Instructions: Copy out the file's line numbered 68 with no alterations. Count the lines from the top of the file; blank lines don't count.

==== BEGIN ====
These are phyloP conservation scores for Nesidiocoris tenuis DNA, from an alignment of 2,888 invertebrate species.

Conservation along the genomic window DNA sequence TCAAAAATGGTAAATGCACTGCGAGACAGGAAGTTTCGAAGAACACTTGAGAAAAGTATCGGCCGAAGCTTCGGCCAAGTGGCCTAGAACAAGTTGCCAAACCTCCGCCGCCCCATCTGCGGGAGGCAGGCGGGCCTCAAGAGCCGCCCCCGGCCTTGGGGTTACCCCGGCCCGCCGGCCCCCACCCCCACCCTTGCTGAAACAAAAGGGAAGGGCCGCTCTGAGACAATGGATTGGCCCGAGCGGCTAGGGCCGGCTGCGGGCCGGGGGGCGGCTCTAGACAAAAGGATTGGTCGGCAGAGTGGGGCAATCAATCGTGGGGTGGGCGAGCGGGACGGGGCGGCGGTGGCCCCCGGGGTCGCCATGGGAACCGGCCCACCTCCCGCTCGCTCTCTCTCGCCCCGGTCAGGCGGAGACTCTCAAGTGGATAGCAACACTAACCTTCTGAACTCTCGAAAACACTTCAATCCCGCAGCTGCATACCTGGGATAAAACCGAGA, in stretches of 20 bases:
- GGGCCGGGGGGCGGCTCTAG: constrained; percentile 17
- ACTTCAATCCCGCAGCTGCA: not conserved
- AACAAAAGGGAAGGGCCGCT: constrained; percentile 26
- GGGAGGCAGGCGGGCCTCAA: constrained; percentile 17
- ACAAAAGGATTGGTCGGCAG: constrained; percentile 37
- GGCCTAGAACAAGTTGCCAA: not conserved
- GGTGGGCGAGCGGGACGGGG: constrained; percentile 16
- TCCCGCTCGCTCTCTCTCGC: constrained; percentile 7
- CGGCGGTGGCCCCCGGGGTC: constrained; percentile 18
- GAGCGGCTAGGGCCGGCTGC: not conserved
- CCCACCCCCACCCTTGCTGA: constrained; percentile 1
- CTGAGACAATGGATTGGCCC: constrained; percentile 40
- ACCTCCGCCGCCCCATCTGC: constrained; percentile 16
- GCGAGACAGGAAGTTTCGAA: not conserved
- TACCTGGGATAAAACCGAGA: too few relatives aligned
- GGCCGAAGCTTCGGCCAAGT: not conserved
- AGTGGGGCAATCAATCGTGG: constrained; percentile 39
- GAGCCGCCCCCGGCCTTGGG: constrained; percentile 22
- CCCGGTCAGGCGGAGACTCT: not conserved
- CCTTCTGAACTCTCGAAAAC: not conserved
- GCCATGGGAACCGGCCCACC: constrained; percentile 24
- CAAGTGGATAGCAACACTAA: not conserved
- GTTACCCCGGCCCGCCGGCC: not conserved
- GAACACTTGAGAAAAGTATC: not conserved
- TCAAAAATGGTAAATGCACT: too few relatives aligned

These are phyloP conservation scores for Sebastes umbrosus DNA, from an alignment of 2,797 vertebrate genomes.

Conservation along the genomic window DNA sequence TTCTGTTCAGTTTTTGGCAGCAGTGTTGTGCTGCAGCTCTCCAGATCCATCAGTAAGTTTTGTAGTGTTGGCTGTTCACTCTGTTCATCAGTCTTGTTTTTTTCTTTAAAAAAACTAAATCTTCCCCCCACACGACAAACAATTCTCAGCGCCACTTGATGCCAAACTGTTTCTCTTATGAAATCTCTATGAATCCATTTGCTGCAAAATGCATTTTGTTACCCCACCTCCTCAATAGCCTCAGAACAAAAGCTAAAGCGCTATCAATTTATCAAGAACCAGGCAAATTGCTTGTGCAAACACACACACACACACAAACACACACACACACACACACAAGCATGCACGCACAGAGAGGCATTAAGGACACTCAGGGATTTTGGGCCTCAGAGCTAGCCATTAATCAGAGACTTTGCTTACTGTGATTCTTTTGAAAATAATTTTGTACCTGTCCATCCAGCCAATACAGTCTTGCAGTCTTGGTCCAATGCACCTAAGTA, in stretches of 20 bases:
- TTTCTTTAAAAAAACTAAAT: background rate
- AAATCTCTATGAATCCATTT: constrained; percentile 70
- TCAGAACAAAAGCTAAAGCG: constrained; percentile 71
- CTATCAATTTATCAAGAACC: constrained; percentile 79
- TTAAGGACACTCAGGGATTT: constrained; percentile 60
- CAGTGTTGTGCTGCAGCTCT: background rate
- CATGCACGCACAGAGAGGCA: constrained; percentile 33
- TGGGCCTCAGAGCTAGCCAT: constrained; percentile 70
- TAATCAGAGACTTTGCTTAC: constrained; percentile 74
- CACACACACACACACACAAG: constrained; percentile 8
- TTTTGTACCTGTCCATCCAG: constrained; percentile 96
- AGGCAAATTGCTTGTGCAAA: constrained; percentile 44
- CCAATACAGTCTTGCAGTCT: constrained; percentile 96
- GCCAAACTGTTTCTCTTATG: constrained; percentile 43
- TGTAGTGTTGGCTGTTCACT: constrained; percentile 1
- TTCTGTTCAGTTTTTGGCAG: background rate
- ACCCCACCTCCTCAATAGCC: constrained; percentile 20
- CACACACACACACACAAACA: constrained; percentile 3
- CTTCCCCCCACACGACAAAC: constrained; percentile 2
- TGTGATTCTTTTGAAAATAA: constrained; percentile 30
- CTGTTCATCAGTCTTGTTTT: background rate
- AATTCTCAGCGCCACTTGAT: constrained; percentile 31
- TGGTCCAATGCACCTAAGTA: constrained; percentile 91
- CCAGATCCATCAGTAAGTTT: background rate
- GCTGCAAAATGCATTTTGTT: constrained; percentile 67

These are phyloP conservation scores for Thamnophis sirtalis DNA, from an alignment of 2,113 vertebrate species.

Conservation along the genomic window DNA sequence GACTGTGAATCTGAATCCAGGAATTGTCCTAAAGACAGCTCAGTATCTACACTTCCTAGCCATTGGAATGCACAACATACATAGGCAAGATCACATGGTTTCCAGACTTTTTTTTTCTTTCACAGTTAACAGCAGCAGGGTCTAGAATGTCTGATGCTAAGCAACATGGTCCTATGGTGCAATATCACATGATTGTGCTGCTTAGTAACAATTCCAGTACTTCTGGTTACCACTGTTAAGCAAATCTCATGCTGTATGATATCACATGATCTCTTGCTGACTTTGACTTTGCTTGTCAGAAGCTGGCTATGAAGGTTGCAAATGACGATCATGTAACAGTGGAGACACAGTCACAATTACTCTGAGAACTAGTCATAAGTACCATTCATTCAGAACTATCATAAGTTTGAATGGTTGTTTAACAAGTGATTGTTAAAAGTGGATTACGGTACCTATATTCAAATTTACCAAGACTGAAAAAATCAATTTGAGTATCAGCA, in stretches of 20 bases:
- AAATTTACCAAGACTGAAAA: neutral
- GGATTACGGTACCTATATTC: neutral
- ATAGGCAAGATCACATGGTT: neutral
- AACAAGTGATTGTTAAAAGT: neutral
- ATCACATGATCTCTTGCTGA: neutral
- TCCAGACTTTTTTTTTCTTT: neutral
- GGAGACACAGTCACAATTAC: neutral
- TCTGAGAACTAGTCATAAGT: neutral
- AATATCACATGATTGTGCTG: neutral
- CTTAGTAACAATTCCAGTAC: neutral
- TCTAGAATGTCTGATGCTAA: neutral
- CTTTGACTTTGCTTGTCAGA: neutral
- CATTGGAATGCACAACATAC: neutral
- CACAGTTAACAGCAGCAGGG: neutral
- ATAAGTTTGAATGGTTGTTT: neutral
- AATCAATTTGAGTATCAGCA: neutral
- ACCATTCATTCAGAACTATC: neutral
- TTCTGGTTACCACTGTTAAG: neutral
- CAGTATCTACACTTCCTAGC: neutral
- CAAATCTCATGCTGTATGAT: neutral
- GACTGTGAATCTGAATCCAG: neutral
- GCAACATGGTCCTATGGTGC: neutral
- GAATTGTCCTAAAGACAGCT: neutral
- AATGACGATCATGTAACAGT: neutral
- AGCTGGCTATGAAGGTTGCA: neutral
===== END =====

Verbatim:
- CTTTGACTTTGCTTGTCAGA: neutral